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Native American (Eastern Band of Cherokee), 20th–21st century, female.

Born 1957, in Baltimore.

Multimedia artist, photographer, illustrator, basket-weaver with paper.

Shan Goshorn, given the Cherokee Wolf Clan name of Yellow Moon, began training in silversmithing at the Cleveland Institute of Art and transferred to the Atlanta College of Art for her final year, receiving a BFA degree in painting and photography (double major) in ...

Article

American experimental music class held by John Cage in New York. Although Cage had been faculty at the New School for Social Research (called the University in Exile in the period of and immediately after World War II, and subsequently, The New School University) since the early 1950s, team-teaching with his early mentor Henry Cowell (1897–1965), his critical tenure there was 1956–1960. It was in these years that his own work was hitting its greatest strides, and his dynamic classes reflected as much. The class focused on Cage’s most exploratory moves in music, not only his own trajectory—informed by Marcel Duchamp, Zen, and the international postwar avant-garde scene—but also new developments at Darmstadt (whether he was for them or against them), the world epicenter for exploratory musical work, which was driven by a younger generation mostly engaged with new sound technology.

Cage’s pedagogical modus operandi was surprising, in part due to his strikingly “low-tech” means. He was known for exemplifying the spatialization of sound, and its capacity for constant change, by such methods as placing a pencil—rubber eraser pointing down—between the strings of the New School classroom piano, to show students how, via direct alterations to the source, sound could be ...

Article

Dennis Raverty

(b Birmingham, AL, Oct 17, 1955).

African American painter, writer, film production designer, and multimedia installation artist. Marshall’s works portray idealized subjects derived from African American experience in large-scale, multiple-figure paintings and installations that share many characteristics with European history painting in the “grand manner” of Peter Paul Rubens, Benjamin West, Jacques-Louis David, and the 19th-century academic tradition. This “high culture” Euro-American tradition is juxtaposed with elements of African American vernacular culture in order to reinsert African American subjects and aesthetics into the larger mainstream of America’s artistic and cultural history—a history from which, the artist believes, blacks have been largely excluded.

Marshall was born in Birmingham, AL, one of the most segregated cities in the United States at that time, and the site of civil rights demonstrations in the early 1960s. He moved with his parents in 1963 to Nickerson Gardens public housing project in Watts, CA, just a few years before the riots there. Consequently, the struggles of the civil rights movement profoundly affected him and are a major theme in his mature work....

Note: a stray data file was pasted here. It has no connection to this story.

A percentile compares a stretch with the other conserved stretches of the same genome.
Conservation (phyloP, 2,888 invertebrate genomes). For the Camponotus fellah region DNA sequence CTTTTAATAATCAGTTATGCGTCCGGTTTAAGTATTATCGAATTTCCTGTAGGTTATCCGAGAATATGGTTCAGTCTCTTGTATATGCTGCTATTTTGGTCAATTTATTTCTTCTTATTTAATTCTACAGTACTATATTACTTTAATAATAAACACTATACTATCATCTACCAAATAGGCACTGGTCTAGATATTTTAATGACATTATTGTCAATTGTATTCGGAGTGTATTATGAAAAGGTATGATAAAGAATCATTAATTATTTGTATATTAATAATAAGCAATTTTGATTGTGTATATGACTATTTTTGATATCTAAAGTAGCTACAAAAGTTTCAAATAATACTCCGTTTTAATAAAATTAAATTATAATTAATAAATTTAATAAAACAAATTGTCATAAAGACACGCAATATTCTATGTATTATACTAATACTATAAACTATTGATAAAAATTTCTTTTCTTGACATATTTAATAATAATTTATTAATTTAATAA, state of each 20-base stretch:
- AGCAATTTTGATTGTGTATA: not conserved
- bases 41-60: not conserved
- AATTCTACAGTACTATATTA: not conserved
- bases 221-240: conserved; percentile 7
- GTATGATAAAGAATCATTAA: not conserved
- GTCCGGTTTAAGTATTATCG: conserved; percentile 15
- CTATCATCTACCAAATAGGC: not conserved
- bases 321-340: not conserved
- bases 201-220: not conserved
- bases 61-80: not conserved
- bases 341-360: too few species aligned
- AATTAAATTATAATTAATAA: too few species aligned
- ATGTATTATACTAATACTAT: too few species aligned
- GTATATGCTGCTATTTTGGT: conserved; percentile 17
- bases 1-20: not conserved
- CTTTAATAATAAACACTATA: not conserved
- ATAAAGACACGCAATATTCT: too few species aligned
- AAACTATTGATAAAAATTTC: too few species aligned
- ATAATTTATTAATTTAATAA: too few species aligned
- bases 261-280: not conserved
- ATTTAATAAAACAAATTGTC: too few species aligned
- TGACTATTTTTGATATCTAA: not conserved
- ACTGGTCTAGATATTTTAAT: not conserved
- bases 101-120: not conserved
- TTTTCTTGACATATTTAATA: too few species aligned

Article

Canadian First Nations (Mohawk), 21st century, female.

Born 17 August, 1969 at Kahnawake (Quebec)

New media artist, installation artist. Digital and online manifestations.

Skawennati is one of a small but growing group of indigenous North American artists who are engaging with new media and the boundaries of virtual/visual expression. An artist, independent curator, writer, and online innovator, she gained her BFA degree at Concordia University in Montreal. From ...

Article

Marita Sturken

Culture of images and visuality that creates meaning in our world today. This includes media forms such as photography, film, television, and digital media; art media such as painting, drawing, prints, and installations; architecture and design; comic books and graphic novels; fashion design, and other visual forms including the look of urban life itself. It also encompasses such social realms as art, news, popular culture, advertising and consumerism, politics, law, religion, and science and medicine. The term visual culture also refers to the interdisciplinary academic field of study that aims to study and understand the role that images and visuality play in our society; how images, gazes, and looks make meaning socially, culturally, and politically; how images are integrated with other media; and how visuality shapes power, meaning, and identity in contemporary global culture.

The emergence of the concept of visual culture as a means to think about the role of images in culture and as an academic field of study is a relatively recent phenomenon, emerging in the late 1980s and becoming established by the late 1990s. There were numerous factors that contributed to the idea that images should be understood and analysed across social arenas rather than as separate categories, including the impact of digital media on the circulation of images across social realms, the modern use of images from other social arenas (such as news and advertising) in art, and the cross-referencing of cultural forms displayed in popular culture and art. It was also influenced by the increasingly visible role played by images in political conflict and a general trend toward interdisciplinarity in academia....